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Inopeki

ab=c Solve for a Do i need to divide both sides by b?

  • 2 years ago
  • 2 years ago

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  1. Zed
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    yes

    • 2 years ago
  2. Inopeki
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    And that is all?

    • 2 years ago
  3. Zed
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    yes, so when you do that what will you get?

    • 2 years ago
  4. Inopeki
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    a=a?

    • 2 years ago
  5. Zed
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    \[\frac{ab}{b}=\frac{c}{b}\] \[a=\frac{c}{b}\]

    • 2 years ago
  6. Inopeki
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    Oh! now i get it, can you set up another example so i can try?

    • 2 years ago
  7. Zed
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    Sure ax+y=c, solve for x

    • 2 years ago
  8. Inopeki
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    Ok, divide ax with a, then divide c with a getting ax/a+y=c/a. You then simplify that getting x+y=c/a. Then you take both sides minus y getting x=c/a-y

    • 2 years ago
  9. Inopeki
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    Is this correct?

    • 2 years ago
  10. Zed
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    Really close but we need to either get rid of the y first before divide or also divide the y by a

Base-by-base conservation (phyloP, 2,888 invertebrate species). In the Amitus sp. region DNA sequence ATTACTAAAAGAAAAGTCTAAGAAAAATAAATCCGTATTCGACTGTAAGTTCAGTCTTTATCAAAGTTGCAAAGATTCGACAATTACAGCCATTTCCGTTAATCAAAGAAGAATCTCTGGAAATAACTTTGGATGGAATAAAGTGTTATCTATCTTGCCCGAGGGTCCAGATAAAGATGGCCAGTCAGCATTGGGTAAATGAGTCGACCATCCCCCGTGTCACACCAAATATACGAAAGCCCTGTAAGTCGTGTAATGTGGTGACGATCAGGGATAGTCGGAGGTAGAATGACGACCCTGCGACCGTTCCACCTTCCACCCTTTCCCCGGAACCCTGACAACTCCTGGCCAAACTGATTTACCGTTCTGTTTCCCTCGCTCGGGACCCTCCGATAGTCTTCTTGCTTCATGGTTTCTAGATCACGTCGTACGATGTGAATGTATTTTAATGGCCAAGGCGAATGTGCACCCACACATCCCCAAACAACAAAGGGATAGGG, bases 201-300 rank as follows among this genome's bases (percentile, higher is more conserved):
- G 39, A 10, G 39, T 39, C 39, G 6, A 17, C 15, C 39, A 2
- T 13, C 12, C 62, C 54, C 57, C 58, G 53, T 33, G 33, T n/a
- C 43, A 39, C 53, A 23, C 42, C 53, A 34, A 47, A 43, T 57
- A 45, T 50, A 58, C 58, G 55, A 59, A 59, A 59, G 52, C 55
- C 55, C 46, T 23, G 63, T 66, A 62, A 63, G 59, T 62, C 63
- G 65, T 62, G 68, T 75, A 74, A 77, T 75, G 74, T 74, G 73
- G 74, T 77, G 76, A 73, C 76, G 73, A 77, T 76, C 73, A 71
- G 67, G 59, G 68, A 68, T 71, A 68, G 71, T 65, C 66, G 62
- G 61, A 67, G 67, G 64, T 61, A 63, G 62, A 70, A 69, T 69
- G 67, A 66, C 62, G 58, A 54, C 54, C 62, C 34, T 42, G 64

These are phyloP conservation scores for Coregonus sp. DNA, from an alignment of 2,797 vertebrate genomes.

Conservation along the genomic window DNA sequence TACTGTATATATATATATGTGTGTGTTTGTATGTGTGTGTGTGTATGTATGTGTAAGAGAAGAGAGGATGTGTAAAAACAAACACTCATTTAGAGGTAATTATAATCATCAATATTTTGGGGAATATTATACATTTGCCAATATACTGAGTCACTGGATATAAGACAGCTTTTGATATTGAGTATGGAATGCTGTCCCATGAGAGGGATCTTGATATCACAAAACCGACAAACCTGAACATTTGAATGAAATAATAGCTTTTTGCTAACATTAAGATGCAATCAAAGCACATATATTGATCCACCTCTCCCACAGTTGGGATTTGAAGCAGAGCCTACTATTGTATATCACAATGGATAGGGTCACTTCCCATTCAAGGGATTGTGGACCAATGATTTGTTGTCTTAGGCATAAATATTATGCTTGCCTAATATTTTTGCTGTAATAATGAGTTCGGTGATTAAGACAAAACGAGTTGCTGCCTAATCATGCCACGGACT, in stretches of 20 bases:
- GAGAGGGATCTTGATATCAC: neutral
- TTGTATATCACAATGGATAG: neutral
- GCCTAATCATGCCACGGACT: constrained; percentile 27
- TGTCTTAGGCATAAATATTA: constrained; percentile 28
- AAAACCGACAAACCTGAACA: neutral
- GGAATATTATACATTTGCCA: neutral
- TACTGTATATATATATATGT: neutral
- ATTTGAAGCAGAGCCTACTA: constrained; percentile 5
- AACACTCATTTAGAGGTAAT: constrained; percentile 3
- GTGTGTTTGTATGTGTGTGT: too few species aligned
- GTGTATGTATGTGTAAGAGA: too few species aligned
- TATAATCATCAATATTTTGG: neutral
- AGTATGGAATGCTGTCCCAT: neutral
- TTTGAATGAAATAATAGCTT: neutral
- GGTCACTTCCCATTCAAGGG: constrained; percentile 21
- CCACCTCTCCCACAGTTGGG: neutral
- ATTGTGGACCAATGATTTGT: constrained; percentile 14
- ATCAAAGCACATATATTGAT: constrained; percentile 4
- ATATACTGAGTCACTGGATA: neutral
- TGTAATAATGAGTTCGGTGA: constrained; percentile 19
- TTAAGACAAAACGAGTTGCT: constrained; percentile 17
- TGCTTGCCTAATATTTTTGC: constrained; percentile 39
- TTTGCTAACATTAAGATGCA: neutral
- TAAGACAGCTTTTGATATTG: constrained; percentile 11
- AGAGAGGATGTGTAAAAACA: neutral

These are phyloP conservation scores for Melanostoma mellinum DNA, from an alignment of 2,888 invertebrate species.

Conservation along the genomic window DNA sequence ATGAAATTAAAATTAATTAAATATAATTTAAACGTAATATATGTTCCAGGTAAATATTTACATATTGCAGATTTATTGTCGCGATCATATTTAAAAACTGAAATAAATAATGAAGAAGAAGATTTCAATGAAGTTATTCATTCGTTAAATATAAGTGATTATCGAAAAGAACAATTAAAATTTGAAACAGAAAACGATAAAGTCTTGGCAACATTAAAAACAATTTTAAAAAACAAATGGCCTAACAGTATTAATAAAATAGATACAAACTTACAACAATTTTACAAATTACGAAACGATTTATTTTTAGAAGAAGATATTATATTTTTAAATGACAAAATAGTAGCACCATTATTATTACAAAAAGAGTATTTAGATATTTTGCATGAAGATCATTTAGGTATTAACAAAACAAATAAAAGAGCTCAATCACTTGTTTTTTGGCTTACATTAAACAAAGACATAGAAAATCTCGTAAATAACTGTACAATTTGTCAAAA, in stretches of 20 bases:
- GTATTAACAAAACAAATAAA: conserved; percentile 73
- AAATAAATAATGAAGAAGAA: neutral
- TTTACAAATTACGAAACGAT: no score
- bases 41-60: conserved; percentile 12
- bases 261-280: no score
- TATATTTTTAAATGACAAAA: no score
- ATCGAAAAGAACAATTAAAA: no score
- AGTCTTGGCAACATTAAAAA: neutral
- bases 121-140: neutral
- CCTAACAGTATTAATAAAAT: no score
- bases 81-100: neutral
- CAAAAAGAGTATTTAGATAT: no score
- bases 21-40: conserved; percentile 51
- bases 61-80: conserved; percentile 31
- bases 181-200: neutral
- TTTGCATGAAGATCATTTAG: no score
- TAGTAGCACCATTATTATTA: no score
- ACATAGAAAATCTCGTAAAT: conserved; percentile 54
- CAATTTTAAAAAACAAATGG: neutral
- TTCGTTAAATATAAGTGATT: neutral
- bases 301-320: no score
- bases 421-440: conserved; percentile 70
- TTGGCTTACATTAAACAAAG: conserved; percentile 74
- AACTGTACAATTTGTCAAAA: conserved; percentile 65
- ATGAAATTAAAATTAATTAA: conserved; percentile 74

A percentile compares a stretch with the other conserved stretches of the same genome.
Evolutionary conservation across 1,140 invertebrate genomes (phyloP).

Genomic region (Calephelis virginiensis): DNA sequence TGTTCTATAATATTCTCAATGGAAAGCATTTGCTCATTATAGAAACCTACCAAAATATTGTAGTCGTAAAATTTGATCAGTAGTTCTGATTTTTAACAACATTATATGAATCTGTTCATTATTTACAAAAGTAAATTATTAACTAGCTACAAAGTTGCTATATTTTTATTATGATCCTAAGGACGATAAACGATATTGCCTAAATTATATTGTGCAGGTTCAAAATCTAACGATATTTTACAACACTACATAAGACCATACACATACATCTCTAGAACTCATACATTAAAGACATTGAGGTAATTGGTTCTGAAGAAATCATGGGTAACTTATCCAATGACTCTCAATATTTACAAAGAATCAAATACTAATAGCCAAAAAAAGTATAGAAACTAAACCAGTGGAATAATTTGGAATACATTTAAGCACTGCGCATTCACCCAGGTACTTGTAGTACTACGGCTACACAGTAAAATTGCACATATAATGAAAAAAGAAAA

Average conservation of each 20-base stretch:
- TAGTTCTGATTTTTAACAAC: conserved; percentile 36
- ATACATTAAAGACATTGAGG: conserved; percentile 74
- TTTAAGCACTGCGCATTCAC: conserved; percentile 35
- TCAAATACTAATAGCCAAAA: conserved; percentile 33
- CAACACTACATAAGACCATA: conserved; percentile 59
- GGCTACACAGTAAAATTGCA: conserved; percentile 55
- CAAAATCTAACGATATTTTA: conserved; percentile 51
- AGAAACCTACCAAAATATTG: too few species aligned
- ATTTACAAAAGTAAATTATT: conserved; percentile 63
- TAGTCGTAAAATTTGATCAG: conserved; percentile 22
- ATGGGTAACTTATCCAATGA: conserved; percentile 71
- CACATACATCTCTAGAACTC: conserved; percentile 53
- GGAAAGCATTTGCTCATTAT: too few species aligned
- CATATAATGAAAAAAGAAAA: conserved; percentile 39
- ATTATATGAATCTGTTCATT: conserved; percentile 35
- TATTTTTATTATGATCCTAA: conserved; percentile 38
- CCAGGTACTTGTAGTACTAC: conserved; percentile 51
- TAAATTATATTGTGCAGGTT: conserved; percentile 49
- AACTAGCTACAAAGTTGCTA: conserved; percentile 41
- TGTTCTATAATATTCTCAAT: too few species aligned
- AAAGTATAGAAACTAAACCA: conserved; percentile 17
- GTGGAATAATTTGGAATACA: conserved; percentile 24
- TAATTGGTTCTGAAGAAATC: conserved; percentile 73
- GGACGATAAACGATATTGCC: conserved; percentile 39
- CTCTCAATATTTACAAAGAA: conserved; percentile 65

• 2 years ago
  11. Inopeki
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    YES! Thanks for teaching me :)

    • 2 years ago
  12. Inopeki
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    aw :(

    • 2 years ago
  13. abdul_shabeer
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    No, first start by subtracting y from both sides

    • 2 years ago
  14. Inopeki
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    Alright, so ax+y=c ax=c-y x/a=c/a-y x=c/a-y

    • 2 years ago
  15. Zed
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    remeber that when you divide the a you need to do it to all the terms

    • 2 years ago
  16. Inopeki
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    Where did you get z?

    • 2 years ago
  17. Inopeki
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    Oh right.. so x=c-y/a

    • 2 years ago
  18. zbay
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    \[x=\frac{c-y}{a}\]

    • 2 years ago
  19. Zed
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    zbay is correct

    • 2 years ago
  20. zbay
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    Inopeki got the answer i just put it in the equation maker for ease of the viewers

    • 2 years ago
  21. Inopeki
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    Yay! :D

    • 2 years ago
  22. Zed